In a letter to Senate and House ag leaders, the Advanced Ethanol Council (AEC) urged the current farm bill discussion to include extensions and smart modifications to a number of important rural energy initiatives currently being administered by the Department of Agriculture (USDA).
Specifically, AEC Executive Director Brooke Coleman pressed lawmakers on three specific provisions:
• Extend the U.S. Department of Agriculture (USDA) Loan Guarantee program for biorefinery projects, but improve critical provisions of the program to more effectively facilitate participation by lending institutions.
• Support USDA’s efforts to build out ethanol refueling infrastructure via the Rural Energy for America Program (REAP) to allow ethanol to compete in the market based on price. This will facilitate market access that is critical to the ongoing development and deployment of advanced ethanol fuels.
• Reform the Biomass Crop Assistance Program (BCAP) to increase cost effectiveness and better encourage and “de-risk” energy crop production for the advanced biofuel sector, including efforts to preserve the environmental benefits of land coming out of conservation programs by incenting sustainable energy crop production.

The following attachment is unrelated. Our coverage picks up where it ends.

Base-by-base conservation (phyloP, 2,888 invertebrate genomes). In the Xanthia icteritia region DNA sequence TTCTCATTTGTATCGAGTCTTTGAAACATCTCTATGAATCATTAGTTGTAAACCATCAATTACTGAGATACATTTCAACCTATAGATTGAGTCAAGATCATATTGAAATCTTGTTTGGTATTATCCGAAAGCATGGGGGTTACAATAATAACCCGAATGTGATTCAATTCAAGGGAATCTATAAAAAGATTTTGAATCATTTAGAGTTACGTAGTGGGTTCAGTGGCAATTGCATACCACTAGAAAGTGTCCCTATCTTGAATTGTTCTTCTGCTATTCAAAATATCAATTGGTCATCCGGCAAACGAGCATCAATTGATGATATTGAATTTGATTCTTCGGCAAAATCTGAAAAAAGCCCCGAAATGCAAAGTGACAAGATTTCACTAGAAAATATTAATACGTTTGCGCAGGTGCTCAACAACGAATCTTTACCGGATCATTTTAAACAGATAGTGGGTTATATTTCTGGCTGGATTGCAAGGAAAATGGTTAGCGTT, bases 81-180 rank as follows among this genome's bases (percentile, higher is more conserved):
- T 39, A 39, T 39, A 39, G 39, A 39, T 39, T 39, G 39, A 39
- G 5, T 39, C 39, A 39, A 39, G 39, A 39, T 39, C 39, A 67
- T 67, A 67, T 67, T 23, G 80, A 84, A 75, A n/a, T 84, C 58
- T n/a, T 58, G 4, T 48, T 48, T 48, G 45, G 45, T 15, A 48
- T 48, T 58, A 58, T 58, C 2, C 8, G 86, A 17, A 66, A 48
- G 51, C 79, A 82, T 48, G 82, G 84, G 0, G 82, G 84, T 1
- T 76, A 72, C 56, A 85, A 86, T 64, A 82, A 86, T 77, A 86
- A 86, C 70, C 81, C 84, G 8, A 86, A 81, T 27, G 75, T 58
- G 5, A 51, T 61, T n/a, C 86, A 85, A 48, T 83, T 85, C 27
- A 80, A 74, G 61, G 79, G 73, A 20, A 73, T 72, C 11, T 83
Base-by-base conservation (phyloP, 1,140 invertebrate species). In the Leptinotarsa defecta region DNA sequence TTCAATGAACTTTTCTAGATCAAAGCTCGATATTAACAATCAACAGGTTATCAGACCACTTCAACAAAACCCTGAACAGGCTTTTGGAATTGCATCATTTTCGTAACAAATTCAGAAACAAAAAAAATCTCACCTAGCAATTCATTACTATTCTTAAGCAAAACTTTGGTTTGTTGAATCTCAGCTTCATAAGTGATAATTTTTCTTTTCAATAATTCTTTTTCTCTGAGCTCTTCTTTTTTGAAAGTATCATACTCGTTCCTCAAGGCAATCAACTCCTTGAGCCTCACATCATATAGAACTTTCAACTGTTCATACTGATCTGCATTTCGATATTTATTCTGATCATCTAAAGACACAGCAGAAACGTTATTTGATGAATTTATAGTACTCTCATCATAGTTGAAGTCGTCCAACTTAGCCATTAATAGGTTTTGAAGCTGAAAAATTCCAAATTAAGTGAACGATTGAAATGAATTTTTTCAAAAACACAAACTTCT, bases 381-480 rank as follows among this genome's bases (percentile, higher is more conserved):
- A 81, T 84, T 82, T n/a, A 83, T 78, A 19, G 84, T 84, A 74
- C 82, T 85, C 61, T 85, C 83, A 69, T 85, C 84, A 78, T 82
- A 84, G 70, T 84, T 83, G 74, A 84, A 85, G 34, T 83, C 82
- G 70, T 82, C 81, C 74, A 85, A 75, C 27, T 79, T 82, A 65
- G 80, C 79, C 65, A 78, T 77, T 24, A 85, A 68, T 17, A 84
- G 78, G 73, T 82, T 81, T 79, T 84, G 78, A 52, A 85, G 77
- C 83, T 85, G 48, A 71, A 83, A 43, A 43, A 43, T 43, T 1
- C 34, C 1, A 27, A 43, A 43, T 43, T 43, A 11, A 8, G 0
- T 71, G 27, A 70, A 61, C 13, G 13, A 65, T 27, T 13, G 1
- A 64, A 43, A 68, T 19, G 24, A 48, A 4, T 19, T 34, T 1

“The next generation of the U.S. ethanol industry is just beginning to break ground on first commercial projects across the country, and while the Energy Title currently accounts for less than 1 percent of total budgetary outlays for the 2008 farm bill, many of these programs will be critical to existing and future advanced ethanol development projects,” wrote Coleman.
Additionally, members of the AEC expressed interest in working with lawmakers to modify the Repowering Assistance program to help existing biorefining operations deploy advanced ethanol technologies and feedstock utilization. Many emerging advanced ethanol technologies will provide value to existing ethanol production facilities by diversifying feedstocks and improving efficiencies as well as creating new opportunities as stand alone facilities.
“We are aware that the funding available for the new farm bill will be reduced significantly,” wrote Coleman. “That said, we look forward to thinking creatively with you about comprehensive solutions that cut cost but continue to provide meaningful value to an emerging advanced ethanol industry.”